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[ Recorded presentation ] Recorded presentation

Relationship between cultural syndromes and delinquency across four Asian ethnic groups

Thao Le, MPH, MA, Research, National Council on Crime and Delinquency, 1970 Broadway, Suite 500, Oakland, CA 94612, 510.208.0500 ext.340, tle@sf.nccd-crc.org

Studies on risk and protective factors for delinquency have primarily focused on individual, peer, school, or family factors. Few studies have examined the role of culture, specifically cultural values and beliefs, in influencing youth delinquency. Among college students, Sweeny (2000) explored the relation between indicators of cultural syndromes and shoplifting and found that students scoring higher on characteristics correlated with vertical individualism, such as power and achievement, were more likely to report shoplifting than those scoring higher in collectivistic related characteristics. The aim of this study was to explore the relation between cultural syndromes and delinquency across four different Asian ethnic groups. The sample included Cambodian (n=110), Chinese (n=41), Lao/Mien (n=66), and Vietnamese (n=65) youth. Participants were recruited from two schools in Oakland and community-based agencies serving Asian ethnic groups. Youth were administered a face-to-face interview and resulting data were analyzed using correlation and regression analyses. Bivariate correlation analysis revealed a significant positive correlation between individualism, both horizontal (r=.165, p<.01) and vertical (r=.245, p<.01) and delinquency, and no relation for collectivism. Separate analyses within group and across different types of delinquency also showed a stronger significant correlation between vertical individualism and street crime across all groups (r=.251.410, p>.01,). Mediators were also explored in the vertical individualism-delinquency link and included attitudes toward delinquency and self-report individual strengths and assets. The results suggest that culture is an important consideration in discussing delinquency. Specifically, the form of individualism that emphasizes power, status, and competition may promote certain forms of maladaptive behavior.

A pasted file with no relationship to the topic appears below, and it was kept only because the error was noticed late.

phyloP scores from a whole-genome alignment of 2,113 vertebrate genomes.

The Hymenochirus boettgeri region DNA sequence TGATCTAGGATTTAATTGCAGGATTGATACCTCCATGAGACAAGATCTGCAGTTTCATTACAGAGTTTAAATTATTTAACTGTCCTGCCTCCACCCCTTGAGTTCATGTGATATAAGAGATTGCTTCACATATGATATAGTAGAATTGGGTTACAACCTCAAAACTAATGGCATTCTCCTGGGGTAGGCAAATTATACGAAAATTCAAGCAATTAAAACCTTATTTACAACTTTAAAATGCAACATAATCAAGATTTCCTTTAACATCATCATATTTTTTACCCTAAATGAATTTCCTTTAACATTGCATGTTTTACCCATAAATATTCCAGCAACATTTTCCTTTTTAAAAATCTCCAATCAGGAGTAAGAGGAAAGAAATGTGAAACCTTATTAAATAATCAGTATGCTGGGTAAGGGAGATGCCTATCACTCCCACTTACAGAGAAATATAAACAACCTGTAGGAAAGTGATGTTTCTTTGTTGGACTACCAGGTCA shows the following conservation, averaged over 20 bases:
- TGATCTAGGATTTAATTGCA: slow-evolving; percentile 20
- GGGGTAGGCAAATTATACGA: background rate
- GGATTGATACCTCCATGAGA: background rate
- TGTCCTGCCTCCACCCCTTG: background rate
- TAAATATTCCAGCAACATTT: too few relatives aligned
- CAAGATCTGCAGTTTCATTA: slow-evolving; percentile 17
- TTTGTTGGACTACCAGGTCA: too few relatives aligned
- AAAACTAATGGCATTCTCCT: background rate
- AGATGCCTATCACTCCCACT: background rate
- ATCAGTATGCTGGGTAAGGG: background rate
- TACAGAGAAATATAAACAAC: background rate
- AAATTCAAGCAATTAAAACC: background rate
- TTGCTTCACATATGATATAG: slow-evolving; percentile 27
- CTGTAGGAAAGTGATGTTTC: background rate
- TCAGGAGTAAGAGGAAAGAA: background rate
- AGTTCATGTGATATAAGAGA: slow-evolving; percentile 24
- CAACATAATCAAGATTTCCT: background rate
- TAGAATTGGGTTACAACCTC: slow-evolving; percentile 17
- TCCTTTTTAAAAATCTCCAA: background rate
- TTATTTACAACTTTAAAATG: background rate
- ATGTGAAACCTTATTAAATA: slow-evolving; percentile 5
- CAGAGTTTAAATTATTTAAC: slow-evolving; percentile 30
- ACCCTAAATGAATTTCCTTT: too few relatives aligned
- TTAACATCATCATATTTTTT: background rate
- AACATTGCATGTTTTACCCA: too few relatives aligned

Learning Objectives:

  • At the end of the session, participants will be able to

    Keywords: Adolescents, Asian Americans

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    Presenting author's disclosure statement:
    I do not have any significant financial interest/arrangement or affiliation with any organization/institution whose products or services are being discussed in this session.

    [ Recorded presentation ] Recorded presentation

    Methodological and Theoretical Innovations Advancing the Health of Asian Americans and Pacific Islanders

    The 132nd Annual Meeting (November 6-10, 2004) of APHA